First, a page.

How Not To Run For President

I’m starting to think that John Kerry is either an incredibly smart campaigner or an incredibly dumb one. It may be a bit of both, depending on how things go.

Kerry is slamming Bush on spending today, unleashing ads that argue that Bush has passed $6 trillion in unfunded mandates. Now, this is an attack that isn’t entirely without justification – Bush’s spending habits are appalling.

On the other hand, Kerry is the very model of the tax-and-spend Democrat. By his own admission, his forthcoming budget plan can’t even pay for his own campaign promises. In order to pay for just his proposed drug bill, Kerry would have to raise taxes by $900 billion dollars.

Kerry is clearly not trying to run on his record – given his record who can blame him? Instead, he’s trying to nail the President on whatever he can – first national security, and now spending.

However, this is inherently dangerous tactic. By making terrorism the up-front issue in the campaign, Kerry has likely helped Bush. If the election is about terrorism. Kerry doesn’t have a shot. Kerry’s numbers on that issue are abysmal. If the election is about the economy, Kerry has a better shot, but if the issue is spending, Kerry’s own record belies his attempts to paint himself as a budget hawk – in fact, look how far it got Howard Dean.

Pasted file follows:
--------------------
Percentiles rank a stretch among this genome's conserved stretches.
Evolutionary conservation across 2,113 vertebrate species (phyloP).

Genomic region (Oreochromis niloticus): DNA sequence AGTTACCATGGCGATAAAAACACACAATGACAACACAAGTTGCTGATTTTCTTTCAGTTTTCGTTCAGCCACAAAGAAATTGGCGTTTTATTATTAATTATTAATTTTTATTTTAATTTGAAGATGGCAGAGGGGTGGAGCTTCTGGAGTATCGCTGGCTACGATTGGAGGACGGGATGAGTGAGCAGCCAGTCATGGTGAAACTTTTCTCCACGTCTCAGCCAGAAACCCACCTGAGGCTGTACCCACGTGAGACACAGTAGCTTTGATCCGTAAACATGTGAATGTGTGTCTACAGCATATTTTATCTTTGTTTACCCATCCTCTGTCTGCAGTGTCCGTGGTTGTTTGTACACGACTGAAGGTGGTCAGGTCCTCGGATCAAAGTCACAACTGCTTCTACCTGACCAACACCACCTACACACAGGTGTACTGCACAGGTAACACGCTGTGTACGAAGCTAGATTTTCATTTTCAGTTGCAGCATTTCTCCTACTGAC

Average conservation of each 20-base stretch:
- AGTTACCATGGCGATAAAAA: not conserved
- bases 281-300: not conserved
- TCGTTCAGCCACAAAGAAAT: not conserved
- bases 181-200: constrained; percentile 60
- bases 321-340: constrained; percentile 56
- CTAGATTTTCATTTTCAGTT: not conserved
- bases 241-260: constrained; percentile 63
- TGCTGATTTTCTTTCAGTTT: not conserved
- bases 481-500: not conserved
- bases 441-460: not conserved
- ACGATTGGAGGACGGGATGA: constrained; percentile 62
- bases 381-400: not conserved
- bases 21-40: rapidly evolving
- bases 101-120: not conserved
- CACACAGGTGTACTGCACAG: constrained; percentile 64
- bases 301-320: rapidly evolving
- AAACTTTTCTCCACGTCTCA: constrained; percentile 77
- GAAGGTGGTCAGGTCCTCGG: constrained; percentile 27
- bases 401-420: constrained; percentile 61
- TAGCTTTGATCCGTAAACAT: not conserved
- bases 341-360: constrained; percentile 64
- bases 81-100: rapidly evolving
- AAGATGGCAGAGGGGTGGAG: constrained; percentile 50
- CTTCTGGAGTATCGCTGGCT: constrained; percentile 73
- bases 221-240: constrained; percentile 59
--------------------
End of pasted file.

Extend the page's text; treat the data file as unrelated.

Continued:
Yet Kerry’s strategy isn’t stupid. He knows that if he can sow enough FUD with conservatives, he can get enough to stay home and propel himself into the White House. It’s quite possible that Kerry has realized that the only way he can win is not in a Bush vs. Kerry race, but a Bush vs. Bush race – which is exactly what his campaign is doing.

In terms of strategy, it’s probably not an unwise move, but it’s risky. Bush needs to be more proactive. He needs to get Iraq under control, and he need to hope that the employment figures continue to improve as they did in the past month. If that happens, he can easily deflect Kerry’s blows. Moreover, he’s done an excellent job of defining Kerry down as yet another high-tax, high-spending liberal waffler à la Dukakis.

Bush not only has to beat Kerry, he has to work on maintaining his own image. That will be the real challenge in this race. Bush has to find the right balance between keeping Kerry’s numbers down and his own up. This election is very much up in the air, and Bush faces a formidable challenge. However, Bush has faced tough races before. This election isn’t over, not by a long shot, and anything could happen between now and November.

UPDATE: Via Andrew Sullivan, a piece on why a campaign shake-up in the Kerry camp may portend a return to the listless and uninspiring Kerry campaign of November and December 2003.

One thought on “How Not To Run For President

  1. There is no doubt that the Kerry folks know their guy is not a good enough candidate to win based upon his own record and personality. Therefore, they will try the Grey Davis method of campaigning, which will be to try to slime the opponent so much that people will vote for the alternative.

    Add to this the fact that the Clinton spinmeisters are out in full force trying to recast the Clinton legacy, and that this too involves trying to smear the Bush administration. You see this with their attempts, via Clarke, to try to hide the fact that the Clinton administration neglected terrorism for 8 full years. Their response is to try to somehow blame the Bush adminstration, because the Clinton record is so pathetic.

    So Bush and those who support him have a lot of work to do: overcoming the Kerry campaign, overcoming his surrogates, overcoming the Clinton legacy campaign, and overcoming the liberal media.

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